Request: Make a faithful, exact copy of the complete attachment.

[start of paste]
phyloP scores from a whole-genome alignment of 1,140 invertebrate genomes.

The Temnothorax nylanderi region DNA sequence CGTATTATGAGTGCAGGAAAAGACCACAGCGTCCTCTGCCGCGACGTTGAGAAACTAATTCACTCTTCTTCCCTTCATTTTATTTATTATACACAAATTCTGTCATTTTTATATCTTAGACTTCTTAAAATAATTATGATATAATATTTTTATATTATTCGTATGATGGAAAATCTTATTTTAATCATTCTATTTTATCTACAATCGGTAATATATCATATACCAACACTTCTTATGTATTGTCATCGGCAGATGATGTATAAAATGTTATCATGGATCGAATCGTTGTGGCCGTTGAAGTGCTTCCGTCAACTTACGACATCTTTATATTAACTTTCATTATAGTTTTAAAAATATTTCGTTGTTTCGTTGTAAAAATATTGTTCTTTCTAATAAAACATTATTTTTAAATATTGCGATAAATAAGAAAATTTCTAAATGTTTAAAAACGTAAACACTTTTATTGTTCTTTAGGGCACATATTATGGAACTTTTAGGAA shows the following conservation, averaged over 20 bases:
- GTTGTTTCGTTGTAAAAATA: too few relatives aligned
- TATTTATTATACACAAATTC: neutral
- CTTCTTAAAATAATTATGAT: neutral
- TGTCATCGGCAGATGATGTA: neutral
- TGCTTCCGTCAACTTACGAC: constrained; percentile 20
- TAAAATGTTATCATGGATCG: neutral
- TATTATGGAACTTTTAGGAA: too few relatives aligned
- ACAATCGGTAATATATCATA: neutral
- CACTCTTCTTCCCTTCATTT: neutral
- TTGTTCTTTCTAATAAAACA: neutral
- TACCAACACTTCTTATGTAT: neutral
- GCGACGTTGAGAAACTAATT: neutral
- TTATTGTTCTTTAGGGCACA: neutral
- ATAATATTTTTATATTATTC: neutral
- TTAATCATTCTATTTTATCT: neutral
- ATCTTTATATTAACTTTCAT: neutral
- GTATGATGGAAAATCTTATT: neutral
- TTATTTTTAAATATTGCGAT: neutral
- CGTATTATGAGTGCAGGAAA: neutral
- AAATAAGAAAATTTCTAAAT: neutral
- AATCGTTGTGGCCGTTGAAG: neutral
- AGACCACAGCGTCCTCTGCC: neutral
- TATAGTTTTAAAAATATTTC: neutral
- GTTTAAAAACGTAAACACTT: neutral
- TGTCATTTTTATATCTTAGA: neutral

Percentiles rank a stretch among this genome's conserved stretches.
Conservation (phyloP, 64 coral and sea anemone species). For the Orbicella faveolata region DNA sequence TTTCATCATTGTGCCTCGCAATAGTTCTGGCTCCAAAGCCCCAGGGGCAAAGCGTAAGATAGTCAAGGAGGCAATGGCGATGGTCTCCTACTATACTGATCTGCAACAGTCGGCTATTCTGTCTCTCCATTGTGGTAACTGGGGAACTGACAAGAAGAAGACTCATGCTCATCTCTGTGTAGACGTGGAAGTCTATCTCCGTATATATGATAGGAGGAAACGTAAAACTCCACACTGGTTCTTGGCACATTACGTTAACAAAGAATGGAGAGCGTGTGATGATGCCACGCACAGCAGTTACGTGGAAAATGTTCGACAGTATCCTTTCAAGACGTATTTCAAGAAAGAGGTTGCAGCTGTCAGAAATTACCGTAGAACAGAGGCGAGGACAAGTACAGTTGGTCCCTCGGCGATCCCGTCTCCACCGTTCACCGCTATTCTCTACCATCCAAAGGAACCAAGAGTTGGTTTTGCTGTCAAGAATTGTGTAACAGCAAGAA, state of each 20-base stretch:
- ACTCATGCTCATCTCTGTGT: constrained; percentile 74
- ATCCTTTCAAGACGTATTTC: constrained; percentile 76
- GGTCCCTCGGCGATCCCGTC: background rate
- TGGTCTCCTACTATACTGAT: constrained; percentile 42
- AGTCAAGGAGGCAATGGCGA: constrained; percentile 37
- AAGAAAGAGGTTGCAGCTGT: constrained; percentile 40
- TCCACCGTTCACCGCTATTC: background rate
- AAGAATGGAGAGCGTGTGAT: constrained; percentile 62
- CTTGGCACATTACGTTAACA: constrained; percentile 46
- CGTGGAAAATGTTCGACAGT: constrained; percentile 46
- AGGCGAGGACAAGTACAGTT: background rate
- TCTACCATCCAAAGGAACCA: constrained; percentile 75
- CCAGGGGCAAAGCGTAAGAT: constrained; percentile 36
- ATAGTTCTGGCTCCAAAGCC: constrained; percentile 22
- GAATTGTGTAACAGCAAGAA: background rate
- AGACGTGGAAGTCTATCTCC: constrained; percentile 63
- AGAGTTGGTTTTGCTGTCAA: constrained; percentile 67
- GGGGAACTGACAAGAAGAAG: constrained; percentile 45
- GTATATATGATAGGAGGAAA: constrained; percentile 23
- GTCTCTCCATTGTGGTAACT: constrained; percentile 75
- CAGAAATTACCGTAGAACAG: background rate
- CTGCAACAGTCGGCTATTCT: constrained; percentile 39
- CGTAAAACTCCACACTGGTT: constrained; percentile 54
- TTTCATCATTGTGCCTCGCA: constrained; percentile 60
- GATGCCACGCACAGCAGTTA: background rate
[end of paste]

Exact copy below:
phyloP scores from a whole-genome alignment of 1,140 invertebrate genomes.

The Temnothorax nylanderi region DNA sequence CGTATTATGAGTGCAGGAAAAGACCACAGCGTCCTCTGCCGCGACGTTGAGAAACTAATTCACTCTTCTTCCCTTCATTTTATTTATTATACACAAATTCTGTCATTTTTATATCTTAGACTTCTTAAAATAATTATGATATAATATTTTTATATTATTCGTATGATGGAAAATCTTATTTTAATCATTCTATTTTATCTACAATCGGTAATATATCATATACCAACACTTCTTATGTATTGTCATCGGCAGATGATGTATAAAATGTTATCATGGATCGAATCGTTGTGGCCGTTGAAGTGCTTCCGTCAACTTACGACATCTTTATATTAACTTTCATTATAGTTTTAAAAATATTTCGTTGTTTCGTTGTAAAAATATTGTTCTTTCTAATAAAACATTATTTTTAAATATTGCGATAAATAAGAAAATTTCTAAATGTTTAAAAACGTAAACACTTTTATTGTTCTTTAGGGCACATATTATGGAACTTTTAGGAA shows the following conservation, averaged over 20 bases:
- GTTGTTTCGTTGTAAAAATA: too few relatives aligned
- TATTTATTATACACAAATTC: neutral
- CTTCTTAAAATAATTATGAT: neutral
- TGTCATCGGCAGATGATGTA: neutral
- TGCTTCCGTCAACTTACGAC: constrained; percentile 20
- TAAAATGTTATCATGGATCG: neutral
- TATTATGGAACTTTTAGGAA: too few relatives aligned
- ACAATCGGTAATATATCATA: neutral
- CACTCTTCTTCCCTTCATTT: neutral
- TTGTTCTTTCTAATAAAACA: neutral
- TACCAACACTTCTTATGTAT: neutral
- GCGACGTTGAGAAACTAATT: neutral
- TTATTGTTCTTTAGGGCACA: neutral
- ATAATATTTTTATATTATTC: neutral
- TTAATCATTCTATTTTATCT: neutral
- ATCTTTATATTAACTTTCAT: neutral
- GTATGATGGAAAATCTTATT: neutral
- TTATTTTTAAATATTGCGAT: neutral
- CGTATTATGAGTGCAGGAAA: neutral
- AAATAAGAAAATTTCTAAAT: neutral
- AATCGTTGTGGCCGTTGAAG: neutral
- AGACCACAGCGTCCTCTGCC: neutral
- TATAGTTTTAAAAATATTTC: neutral
- GTTTAAAAACGTAAACACTT: neutral
- TGTCATTTTTATATCTTAGA: neutral

Percentiles rank a stretch among this genome's conserved stretches.
Conservation (phyloP, 64 coral and sea anemone species). For the Orbicella faveolata region DNA sequence TTTCATCATTGTGCCTCGCAATAGTTCTGGCTCCAAAGCCCCAGGGGCAAAGCGTAAGATAGTCAAGGAGGCAATGGCGATGGTCTCCTACTATACTGATCTGCAACAGTCGGCTATTCTGTCTCTCCATTGTGGTAACTGGGGAACTGACAAGAAGAAGACTCATGCTCATCTCTGTGTAGACGTGGAAGTCTATCTCCGTATATATGATAGGAGGAAACGTAAAACTCCACACTGGTTCTTGGCACATTACGTTAACAAAGAATGGAGAGCGTGTGATGATGCCACGCACAGCAGTTACGTGGAAAATGTTCGACAGTATCCTTTCAAGACGTATTTCAAGAAAGAGGTTGCAGCTGTCAGAAATTACCGTAGAACAGAGGCGAGGACAAGTACAGTTGGTCCCTCGGCGATCCCGTCTCCACCGTTCACCGCTATTCTCTACCATCCAAAGGAACCAAGAGTTGGTTTTGCTGTCAAGAATTGTGTAACAGCAAGAA, state of each 20-base stretch:
- ACTCATGCTCATCTCTGTGT: constrained; percentile 74
- ATCCTTTCAAGACGTATTTC: constrained; percentile 76
- GGTCCCTCGGCGATCCCGTC: background rate
- TGGTCTCCTACTATACTGAT: constrained; percentile 42
- AGTCAAGGAGGCAATGGCGA: constrained; percentile 37
- AAGAAAGAGGTTGCAGCTGT: constrained; percentile 40
- TCCACCGTTCACCGCTATTC: background rate
- AAGAATGGAGAGCGTGTGAT: constrained; percentile 62
- CTTGGCACATTACGTTAACA: constrained; percentile 46
- CGTGGAAAATGTTCGACAGT: constrained; percentile 46
- AGGCGAGGACAAGTACAGTT: background rate
- TCTACCATCCAAAGGAACCA: constrained; percentile 75
- CCAGGGGCAAAGCGTAAGAT: constrained; percentile 36
- ATAGTTCTGGCTCCAAAGCC: constrained; percentile 22
- GAATTGTGTAACAGCAAGAA: background rate
- AGACGTGGAAGTCTATCTCC: constrained; percentile 63
- AGAGTTGGTTTTGCTGTCAA: constrained; percentile 67
- GGGGAACTGACAAGAAGAAG: constrained; percentile 45
- GTATATATGATAGGAGGAAA: constrained; percentile 23
- GTCTCTCCATTGTGGTAACT: constrained; percentile 75
- CAGAAATTACCGTAGAACAG: background rate
- CTGCAACAGTCGGCTATTCT: constrained; percentile 39
- CGTAAAACTCCACACTGGTT: constrained; percentile 54
- TTTCATCATTGTGCCTCGCA: constrained; percentile 60
- GATGCCACGCACAGCAGTTA: background rate